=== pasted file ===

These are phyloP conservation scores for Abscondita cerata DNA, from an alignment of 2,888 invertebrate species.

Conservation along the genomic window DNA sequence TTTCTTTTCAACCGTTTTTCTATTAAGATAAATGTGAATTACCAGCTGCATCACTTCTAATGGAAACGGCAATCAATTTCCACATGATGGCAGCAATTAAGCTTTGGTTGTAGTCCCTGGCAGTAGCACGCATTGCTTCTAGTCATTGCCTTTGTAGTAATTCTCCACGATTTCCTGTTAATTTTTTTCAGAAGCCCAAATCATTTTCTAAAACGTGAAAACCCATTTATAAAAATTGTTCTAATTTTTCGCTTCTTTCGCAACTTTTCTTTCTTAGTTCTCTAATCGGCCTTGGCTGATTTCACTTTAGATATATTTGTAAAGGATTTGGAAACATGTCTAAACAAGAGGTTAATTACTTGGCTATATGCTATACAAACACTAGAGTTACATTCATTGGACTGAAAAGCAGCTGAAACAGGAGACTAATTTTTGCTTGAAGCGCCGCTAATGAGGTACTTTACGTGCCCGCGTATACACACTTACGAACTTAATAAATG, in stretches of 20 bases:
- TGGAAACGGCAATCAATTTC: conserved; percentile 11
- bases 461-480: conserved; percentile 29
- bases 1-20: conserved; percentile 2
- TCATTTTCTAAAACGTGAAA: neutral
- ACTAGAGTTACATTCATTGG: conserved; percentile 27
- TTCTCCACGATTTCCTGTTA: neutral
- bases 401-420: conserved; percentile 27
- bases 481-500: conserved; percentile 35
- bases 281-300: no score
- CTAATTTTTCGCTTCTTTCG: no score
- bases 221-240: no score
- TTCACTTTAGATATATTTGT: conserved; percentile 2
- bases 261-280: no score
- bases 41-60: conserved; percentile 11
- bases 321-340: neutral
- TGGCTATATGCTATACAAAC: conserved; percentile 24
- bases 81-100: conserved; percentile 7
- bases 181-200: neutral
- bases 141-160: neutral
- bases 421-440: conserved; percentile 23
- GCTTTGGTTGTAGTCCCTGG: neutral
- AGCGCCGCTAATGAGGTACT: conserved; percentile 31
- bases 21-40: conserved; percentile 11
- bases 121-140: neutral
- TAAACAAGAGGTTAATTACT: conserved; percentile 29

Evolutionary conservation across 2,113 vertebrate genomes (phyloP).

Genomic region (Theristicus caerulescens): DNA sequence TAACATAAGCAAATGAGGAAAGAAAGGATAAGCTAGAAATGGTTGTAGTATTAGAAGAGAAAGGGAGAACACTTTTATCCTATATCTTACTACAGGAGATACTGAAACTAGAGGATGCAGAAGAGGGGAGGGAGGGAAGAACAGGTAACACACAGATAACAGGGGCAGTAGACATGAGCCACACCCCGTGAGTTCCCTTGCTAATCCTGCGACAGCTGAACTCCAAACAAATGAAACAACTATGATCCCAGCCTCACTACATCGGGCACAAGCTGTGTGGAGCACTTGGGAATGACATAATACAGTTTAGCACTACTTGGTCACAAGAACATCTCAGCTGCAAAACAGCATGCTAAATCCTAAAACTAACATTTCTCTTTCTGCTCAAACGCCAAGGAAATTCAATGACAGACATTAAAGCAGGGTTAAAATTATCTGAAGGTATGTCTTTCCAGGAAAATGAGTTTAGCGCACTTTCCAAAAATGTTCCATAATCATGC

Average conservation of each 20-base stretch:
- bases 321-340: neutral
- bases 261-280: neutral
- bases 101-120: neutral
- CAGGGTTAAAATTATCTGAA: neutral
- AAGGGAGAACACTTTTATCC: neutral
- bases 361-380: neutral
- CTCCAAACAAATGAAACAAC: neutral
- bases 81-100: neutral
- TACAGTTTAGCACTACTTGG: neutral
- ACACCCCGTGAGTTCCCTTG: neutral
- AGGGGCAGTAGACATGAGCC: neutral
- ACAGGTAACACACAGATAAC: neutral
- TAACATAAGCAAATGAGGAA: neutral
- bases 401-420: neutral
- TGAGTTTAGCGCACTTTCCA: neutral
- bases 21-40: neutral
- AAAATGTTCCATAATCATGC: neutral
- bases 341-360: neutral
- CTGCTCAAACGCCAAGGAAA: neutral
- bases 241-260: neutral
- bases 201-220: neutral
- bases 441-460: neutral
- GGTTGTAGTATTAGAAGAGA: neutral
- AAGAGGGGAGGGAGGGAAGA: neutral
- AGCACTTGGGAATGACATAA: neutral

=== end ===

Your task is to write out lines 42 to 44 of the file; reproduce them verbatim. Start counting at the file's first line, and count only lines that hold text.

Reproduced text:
- ACAGGTAACACACAGATAAC: neutral
- TAACATAAGCAAATGAGGAA: neutral
- bases 401-420: neutral